The Industrial Internet of Things (IIoT) is the leading edge of the convergence of Operational Technology (OT) with IT. This convergence begins with network connectivity but requires enhancements in operational procedures, technology, and training as well.
Beginning with the network, IT and OT use different protocols. Within the OT world, vendors have created many proprietary protocols over the past 50 years: MODBUS dates from 1969; ABB alone has over 20 protocols. IIoT vendors offer gateways to simplify and transform information before it moves to IT’s cloud for aggregation and processing. The volume of data can be huge, so IIoT gateways use compression, aggregation, and exception reporting to minimize network traffic. Gateways are Edge processors.
Operational procedures differ between IT and OT environments. The guiding principles of OT networks are two: safety, and service reliability. However, the IT information security principles are data availability, data integrity, and data confidentiality. These principles are orthogonal: they do not overlap. From an IT perspective, and industrial process is not “information” so falls out of scope for information security.
IT and OT processes could converge as they each evolve. DevOps breaks down the barriers between development and operations for more rapid deployment of new function without compromising controls governing software quality. Figure 1 shows a converged DevOps process:
Figure 1: Converged DevOps Process
In the OT realm, enhancements to Process Hazard Analysis are driving the evolution of Cyber Process Hazard Analysis, as shown in Figure 2.
Figure 2: Cyber Process Hazard Analysis (Cyber PHA)
The OT evolution shows two processes: on the left in blue, the ongoing asset security analysis, which influences the OT Program and Governance Model in step 5 on the right. As new threats come to light, engineers update the model which flows into a new, more secure, steady state for the environment.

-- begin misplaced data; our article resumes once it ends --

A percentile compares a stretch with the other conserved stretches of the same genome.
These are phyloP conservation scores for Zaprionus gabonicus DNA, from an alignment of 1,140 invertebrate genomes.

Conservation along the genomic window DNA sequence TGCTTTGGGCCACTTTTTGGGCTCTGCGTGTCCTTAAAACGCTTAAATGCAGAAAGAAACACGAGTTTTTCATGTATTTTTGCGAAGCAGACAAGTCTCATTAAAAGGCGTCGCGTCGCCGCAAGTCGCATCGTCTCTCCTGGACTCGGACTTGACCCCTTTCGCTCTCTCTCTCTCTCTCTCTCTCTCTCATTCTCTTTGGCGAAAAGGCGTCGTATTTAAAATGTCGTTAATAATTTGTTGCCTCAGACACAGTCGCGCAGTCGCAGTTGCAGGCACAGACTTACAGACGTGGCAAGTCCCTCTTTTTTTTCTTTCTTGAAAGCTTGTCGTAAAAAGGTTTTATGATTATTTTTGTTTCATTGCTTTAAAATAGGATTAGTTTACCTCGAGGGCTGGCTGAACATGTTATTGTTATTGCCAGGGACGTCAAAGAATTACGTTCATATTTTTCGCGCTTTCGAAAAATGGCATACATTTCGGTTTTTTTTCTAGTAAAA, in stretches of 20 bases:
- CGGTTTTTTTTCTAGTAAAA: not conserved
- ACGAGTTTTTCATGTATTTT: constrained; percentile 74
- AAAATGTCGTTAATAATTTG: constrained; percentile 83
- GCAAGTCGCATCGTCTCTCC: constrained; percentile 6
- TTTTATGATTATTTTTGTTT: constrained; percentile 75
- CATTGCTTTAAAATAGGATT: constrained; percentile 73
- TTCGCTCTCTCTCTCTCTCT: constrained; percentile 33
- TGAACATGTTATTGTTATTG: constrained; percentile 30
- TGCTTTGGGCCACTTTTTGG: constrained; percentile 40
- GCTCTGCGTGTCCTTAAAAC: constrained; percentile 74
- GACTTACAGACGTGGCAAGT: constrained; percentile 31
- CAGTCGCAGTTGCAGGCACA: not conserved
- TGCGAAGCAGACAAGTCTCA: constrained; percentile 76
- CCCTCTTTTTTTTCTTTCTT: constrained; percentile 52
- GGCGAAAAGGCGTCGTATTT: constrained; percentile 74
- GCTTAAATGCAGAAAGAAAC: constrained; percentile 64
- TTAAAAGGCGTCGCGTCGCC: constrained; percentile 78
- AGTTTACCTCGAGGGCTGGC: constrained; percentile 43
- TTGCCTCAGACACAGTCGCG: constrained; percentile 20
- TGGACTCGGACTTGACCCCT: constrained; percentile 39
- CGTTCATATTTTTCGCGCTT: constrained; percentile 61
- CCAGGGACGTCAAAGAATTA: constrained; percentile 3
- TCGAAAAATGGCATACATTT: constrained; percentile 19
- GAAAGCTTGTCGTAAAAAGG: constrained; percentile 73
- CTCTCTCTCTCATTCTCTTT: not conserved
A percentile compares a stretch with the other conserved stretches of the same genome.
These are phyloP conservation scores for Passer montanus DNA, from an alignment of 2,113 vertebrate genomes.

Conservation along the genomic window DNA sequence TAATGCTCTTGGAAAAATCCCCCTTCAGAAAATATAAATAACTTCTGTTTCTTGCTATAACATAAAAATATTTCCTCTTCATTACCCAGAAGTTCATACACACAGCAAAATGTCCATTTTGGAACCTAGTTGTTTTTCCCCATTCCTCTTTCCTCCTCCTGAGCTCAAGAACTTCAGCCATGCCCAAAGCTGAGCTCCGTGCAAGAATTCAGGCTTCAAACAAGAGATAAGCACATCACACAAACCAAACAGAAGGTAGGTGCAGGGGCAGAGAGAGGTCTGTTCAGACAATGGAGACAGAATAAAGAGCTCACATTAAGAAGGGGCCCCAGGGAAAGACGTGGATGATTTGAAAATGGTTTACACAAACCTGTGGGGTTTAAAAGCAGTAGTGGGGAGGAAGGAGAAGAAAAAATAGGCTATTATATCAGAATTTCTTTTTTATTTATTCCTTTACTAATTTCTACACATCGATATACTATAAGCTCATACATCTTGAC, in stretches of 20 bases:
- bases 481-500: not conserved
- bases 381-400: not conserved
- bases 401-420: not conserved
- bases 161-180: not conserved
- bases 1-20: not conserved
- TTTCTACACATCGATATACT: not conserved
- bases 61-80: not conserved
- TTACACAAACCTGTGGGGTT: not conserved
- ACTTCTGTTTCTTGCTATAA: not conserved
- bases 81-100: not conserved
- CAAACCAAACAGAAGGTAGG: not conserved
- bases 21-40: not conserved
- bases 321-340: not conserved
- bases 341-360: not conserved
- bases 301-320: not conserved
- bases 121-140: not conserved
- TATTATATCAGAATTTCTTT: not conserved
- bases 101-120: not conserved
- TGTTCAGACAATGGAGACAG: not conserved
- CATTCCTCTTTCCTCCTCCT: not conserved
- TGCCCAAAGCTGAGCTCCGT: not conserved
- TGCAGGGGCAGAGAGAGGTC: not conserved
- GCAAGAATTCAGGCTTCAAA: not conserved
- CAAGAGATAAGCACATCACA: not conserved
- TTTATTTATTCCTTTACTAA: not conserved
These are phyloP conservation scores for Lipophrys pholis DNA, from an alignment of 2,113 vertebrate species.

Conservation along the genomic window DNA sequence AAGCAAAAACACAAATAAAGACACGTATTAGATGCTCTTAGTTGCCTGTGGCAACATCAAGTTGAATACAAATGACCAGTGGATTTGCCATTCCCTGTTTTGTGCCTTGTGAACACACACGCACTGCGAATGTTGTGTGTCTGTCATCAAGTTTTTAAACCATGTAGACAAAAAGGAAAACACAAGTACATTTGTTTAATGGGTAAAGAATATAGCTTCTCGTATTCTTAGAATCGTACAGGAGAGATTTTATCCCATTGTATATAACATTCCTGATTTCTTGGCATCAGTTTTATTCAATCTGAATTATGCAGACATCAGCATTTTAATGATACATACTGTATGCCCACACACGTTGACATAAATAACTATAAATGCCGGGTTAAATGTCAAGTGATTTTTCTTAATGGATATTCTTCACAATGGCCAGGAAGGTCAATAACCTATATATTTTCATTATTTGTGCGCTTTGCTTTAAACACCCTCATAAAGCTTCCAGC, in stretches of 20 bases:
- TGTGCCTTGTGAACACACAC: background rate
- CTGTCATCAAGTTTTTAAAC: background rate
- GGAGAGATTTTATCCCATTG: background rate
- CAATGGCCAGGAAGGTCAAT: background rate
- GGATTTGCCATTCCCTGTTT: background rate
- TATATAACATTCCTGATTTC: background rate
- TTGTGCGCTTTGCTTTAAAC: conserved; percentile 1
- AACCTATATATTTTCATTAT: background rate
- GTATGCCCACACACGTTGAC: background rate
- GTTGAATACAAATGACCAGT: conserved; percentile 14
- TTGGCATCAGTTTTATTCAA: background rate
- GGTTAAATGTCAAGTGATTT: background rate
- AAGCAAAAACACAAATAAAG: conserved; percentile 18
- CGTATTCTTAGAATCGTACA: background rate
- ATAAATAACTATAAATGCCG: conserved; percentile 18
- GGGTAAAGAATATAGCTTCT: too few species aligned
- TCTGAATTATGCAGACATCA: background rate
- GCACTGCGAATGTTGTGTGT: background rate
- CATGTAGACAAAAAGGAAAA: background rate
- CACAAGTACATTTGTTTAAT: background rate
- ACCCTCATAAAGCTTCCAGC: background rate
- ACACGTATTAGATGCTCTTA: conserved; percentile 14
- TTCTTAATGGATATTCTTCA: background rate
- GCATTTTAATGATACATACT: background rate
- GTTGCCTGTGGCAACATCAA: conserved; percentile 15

OT technology is evolving as core technologies offer greater processing power, storage capacity, battery life, and network connectivity. Early OT protocols had no authentication or encryption, and could not accept over-the-air software and firmware updates securely. Newer processor chips can support these requirements, but the IIoT vendors must build these capabilities, requiring larger code bases for development and some mechanism to issue patches during operations. IIoT vendors do not have experience running bug bounty programs. They will need some way to get feedback from their customers and researchers to fix problems before they get out of hand.
Training means more than ad hoc learning as the opportunity presents itself. Information security skills are scares and growing more so. Organizations need to provide additional skills to their existing staff, and may need to rely on outsourced support to bridge the gap while those new skills come on-line. But simply handing off responsibility to a third party will not eliminate risk: the organization itself will have to enhance its operational procedures to handle patch/fix requirements in time.
At Trend Micro, we understand this complexity, so we address it from different angles. Securing the connected world is one of our highest priorities. So far this year, we have launched a series of programs and partnerships to help IIoT manufacturers and their marketplaces. The Zero-Day Initiative (ZDI) includes Industrial Control Systems (ICT) defect reports. ZDI processed 202 SCADA HCI defects in the first half of 2018. Deep Security already has over 500 filters/virtual patches for OT protocols traveling over IP. Trend Micro offers guidance on deploying information security tools in the development cycle so the CD/CI process does not experience a disruption as security contexts change with production deployment. The IoT SDK helps IoT device manufacturers build core information security functions into devices during development, as with Panasonic’s In-Vehicle Infotainment (IVI) systems. By offering IoT vendors access to ZDI, Trend Micro extends its expertise in managing bug bounty programs to new entrants from outside the conventional IT realm. Partnerships with IIoT vendors such as Moxa extend 30 years of Trend’s information security expertise to a broad range of industrial control platforms. Trend Micro’s offering for telecommunications brings work-hardened network and server security to carriers for secure, reliable communications. Contact Trend Micro for more information about the threat landscape and available solutions.
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